This goes to the heart of the answers vs. mysteries debates that have been raging the last few weeks. Lost has built its intricate story on the back of demanding and complex mysteries and engaging characters. But with so little time before the end, some things will have to remain unanswered. This might frustrate some viewers who have built up some of the mysteries into more than Team Darlton originally intended. What Amy was doing in the jungle will likely not be answered in the series finale, nor likely will the identity of the shooters targeting the time-strewn castaways in the outrigger in Season Five (as much as I would like it to be).

The Dharma Initiative seemed to have been co-opted by the Others after the Purge. Given the fact that Eloise Hawking had control over the Lamp-Post Station (as seen in Season Five) and the Others were using Mittelos Bioscience as a shell company makes me believe that they absorbed the Dharma Initiative leftovers at some point after this, moving into the Barracks, seizing the Lamp-Post and the Flame, etc. The polar bears also escaped the Hydra, likely due to lack of supervision there.

So who kept the provisions dropping on the island? Was it Dharma Initiative-backers the Hanso Foundation? Did it continue because they knew about the existence of Desmond Hume in the Swan and the need to press the button every 108 minutes?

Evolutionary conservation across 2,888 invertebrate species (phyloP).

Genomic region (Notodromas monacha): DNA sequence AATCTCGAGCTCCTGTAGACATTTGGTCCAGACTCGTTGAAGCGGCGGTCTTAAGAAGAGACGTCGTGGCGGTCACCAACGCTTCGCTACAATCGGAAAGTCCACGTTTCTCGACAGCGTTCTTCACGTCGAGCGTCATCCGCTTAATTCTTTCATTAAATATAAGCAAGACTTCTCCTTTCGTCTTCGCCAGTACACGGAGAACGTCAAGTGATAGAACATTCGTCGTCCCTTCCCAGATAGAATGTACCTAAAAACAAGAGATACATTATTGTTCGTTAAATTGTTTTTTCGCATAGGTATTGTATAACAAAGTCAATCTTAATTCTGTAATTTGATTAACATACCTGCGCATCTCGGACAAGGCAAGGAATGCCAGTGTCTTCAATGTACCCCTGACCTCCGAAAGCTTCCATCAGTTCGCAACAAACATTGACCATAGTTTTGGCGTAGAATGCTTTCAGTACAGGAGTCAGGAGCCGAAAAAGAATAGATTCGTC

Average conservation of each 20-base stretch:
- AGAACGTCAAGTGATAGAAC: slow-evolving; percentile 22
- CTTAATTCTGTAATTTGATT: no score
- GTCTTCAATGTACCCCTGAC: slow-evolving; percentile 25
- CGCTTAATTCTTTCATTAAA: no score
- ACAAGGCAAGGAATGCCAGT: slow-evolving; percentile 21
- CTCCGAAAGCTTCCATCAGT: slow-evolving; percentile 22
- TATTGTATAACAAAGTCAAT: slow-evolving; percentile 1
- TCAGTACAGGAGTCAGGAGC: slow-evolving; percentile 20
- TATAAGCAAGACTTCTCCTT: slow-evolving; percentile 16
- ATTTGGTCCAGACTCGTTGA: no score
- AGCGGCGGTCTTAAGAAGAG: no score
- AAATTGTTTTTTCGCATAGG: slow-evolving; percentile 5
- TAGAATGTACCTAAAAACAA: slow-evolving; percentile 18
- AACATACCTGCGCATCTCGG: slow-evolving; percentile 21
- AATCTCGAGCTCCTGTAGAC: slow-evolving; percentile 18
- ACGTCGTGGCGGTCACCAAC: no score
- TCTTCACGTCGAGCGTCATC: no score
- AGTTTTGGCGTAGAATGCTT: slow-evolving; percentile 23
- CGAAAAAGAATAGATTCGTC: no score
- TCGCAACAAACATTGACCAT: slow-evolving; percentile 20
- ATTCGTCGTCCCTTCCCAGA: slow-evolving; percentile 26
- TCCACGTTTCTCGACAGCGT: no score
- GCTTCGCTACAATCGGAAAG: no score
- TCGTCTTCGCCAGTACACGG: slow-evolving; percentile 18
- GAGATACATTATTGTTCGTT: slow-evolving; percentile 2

Kelvin Inman did join Dharma after the Purge and was the one pushing the button before he chose Desmond to succeed him and attempted to leave the island... and the provisions kept dropping like clockwork thereafter. Which not only helped Desmond survive for as long as he did, but the passengers aboard Oceanic Flight 815 as well. Could it be that Jacob is behind keeping the supply drops coming? And, given that he's now dead, does that mean they've stopped?

Sadly, I don't know that we'll see Alvar Hanso or the Dharma Initiative in the season finale as the plot has moved away from the earth-bound and into the spiritual.

Epilogue. Kim Harrington wrote, "I also think his bloodbath we've seen in the final episodes won't stick. I'm hoping that the theory of the happy sideways world being the epilogue--the end game--is true."

I actually hope it isn't... and I don't think that the previous episodes have allowed for this at all. Desmond's mission--and the crossing-over of his consciousness--indicate that these two words are unfolding at the same time and Desmond is able to access his collective consciousness in both of them. Yes, the individuals are waking up and remember things that happened on the island but I don't believe that the Lost-X world is the end of the series. Rather, it's unfolding concurrently and Desmond's actions in both will have major effects on what world is left when everything is done and dusted. Will the Lost-X individuals be able to sacrifice their lives and those of their loved ones for a higher purpose?